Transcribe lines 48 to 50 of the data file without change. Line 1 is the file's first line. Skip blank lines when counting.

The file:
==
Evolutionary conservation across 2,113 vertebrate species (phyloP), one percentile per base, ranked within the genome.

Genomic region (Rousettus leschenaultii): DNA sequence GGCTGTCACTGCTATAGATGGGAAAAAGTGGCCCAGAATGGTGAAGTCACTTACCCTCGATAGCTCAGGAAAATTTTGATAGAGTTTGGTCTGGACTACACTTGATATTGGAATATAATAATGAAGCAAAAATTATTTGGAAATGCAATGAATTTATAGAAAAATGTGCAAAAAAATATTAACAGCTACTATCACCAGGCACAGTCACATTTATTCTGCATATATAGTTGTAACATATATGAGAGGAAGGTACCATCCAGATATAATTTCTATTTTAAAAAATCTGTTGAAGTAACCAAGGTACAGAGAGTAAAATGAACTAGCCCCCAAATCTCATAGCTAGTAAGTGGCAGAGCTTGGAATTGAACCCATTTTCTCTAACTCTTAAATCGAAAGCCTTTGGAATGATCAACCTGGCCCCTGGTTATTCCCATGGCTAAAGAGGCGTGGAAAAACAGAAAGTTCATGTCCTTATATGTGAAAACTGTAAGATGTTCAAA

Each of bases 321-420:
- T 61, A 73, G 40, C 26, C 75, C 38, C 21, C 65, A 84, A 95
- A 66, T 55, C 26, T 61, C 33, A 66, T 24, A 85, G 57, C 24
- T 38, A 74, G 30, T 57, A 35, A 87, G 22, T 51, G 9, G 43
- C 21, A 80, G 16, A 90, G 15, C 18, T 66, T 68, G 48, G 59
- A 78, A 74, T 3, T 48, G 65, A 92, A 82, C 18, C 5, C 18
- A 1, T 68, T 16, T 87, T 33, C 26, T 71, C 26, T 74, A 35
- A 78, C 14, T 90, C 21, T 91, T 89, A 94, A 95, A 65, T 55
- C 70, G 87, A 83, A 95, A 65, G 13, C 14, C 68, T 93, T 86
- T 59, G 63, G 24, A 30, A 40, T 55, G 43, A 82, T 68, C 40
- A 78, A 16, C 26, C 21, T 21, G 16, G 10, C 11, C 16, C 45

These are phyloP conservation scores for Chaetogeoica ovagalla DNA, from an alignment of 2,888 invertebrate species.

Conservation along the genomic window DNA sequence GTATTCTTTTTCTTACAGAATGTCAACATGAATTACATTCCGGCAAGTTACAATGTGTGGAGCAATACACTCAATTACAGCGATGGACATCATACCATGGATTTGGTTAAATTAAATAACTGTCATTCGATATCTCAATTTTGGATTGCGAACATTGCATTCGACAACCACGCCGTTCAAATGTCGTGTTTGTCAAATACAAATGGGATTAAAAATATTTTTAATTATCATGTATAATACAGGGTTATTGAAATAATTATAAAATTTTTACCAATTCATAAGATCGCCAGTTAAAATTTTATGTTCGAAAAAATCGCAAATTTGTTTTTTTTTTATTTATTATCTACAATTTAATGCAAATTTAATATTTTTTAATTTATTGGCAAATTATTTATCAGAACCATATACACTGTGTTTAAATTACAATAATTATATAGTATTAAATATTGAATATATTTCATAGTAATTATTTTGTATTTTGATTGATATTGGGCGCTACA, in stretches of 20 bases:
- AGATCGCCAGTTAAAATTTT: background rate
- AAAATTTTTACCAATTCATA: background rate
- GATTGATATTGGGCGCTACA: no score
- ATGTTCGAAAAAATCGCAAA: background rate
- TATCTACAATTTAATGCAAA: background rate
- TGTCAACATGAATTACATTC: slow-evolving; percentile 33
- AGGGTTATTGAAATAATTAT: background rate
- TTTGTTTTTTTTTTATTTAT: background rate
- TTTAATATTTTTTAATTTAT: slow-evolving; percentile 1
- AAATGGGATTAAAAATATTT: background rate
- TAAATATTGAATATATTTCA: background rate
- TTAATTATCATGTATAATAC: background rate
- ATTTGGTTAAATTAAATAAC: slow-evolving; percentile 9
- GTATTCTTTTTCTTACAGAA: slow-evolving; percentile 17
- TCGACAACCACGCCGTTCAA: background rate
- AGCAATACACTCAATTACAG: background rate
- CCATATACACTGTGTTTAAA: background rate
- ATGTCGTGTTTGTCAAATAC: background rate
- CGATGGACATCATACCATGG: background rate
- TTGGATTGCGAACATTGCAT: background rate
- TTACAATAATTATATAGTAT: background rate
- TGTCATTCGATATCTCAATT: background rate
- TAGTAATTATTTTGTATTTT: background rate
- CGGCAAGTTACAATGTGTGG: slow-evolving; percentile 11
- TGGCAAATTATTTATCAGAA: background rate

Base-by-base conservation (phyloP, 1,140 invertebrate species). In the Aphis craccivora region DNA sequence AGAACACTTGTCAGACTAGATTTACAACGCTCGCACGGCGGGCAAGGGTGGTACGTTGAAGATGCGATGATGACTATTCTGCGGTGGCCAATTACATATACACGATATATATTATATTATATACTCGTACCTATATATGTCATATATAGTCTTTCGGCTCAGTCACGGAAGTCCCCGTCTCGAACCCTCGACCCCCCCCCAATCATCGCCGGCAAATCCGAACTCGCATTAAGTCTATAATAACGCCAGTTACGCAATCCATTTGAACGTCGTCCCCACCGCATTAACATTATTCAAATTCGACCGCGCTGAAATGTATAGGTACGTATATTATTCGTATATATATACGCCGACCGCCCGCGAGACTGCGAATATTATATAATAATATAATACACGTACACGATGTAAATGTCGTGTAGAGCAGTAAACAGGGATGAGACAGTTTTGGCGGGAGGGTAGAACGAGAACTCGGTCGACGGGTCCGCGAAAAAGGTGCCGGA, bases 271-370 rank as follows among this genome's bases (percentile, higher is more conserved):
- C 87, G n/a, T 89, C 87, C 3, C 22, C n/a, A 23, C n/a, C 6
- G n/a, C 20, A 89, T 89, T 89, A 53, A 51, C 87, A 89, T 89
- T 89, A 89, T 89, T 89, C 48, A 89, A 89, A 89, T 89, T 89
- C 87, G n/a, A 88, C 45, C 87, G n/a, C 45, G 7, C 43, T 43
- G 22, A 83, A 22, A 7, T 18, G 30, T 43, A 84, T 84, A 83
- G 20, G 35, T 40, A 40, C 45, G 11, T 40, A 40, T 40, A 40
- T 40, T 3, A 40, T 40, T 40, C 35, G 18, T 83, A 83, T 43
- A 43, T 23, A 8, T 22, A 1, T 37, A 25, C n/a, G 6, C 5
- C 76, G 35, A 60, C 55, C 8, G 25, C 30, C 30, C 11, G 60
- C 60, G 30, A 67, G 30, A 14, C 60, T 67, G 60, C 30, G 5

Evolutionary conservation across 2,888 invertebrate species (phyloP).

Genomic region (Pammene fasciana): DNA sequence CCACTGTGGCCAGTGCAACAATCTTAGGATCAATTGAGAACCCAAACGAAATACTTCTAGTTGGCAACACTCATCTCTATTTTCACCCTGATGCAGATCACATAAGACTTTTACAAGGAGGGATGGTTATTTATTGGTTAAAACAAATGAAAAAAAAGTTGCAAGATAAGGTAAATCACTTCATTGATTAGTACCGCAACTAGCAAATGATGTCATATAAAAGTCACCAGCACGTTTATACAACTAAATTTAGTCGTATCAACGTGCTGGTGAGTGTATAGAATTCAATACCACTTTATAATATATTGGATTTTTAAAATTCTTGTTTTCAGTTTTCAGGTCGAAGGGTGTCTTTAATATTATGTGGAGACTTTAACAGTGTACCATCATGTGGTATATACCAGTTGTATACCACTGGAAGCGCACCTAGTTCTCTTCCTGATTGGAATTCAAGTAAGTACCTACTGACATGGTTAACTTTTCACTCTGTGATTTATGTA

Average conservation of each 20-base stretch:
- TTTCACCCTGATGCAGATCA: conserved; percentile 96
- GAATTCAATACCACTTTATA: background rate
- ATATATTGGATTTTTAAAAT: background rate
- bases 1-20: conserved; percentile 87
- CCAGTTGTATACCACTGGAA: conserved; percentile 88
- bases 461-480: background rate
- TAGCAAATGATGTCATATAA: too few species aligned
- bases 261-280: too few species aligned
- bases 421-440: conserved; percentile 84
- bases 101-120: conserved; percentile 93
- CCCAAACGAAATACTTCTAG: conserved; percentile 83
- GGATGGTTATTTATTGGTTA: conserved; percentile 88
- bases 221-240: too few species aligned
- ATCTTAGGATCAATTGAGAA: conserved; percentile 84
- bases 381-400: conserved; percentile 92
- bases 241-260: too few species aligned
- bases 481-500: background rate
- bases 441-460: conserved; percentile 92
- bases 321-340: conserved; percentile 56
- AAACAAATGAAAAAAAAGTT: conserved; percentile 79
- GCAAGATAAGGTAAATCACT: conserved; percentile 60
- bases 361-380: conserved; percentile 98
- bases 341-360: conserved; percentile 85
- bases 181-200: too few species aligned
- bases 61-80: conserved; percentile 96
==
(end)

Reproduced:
- T 40, T 3, A 40, T 40, T 40, C 35, G 18, T 83, A 83, T 43
- A 43, T 23, A 8, T 22, A 1, T 37, A 25, C n/a, G 6, C 5
- C 76, G 35, A 60, C 55, C 8, G 25, C 30, C 30, C 11, G 60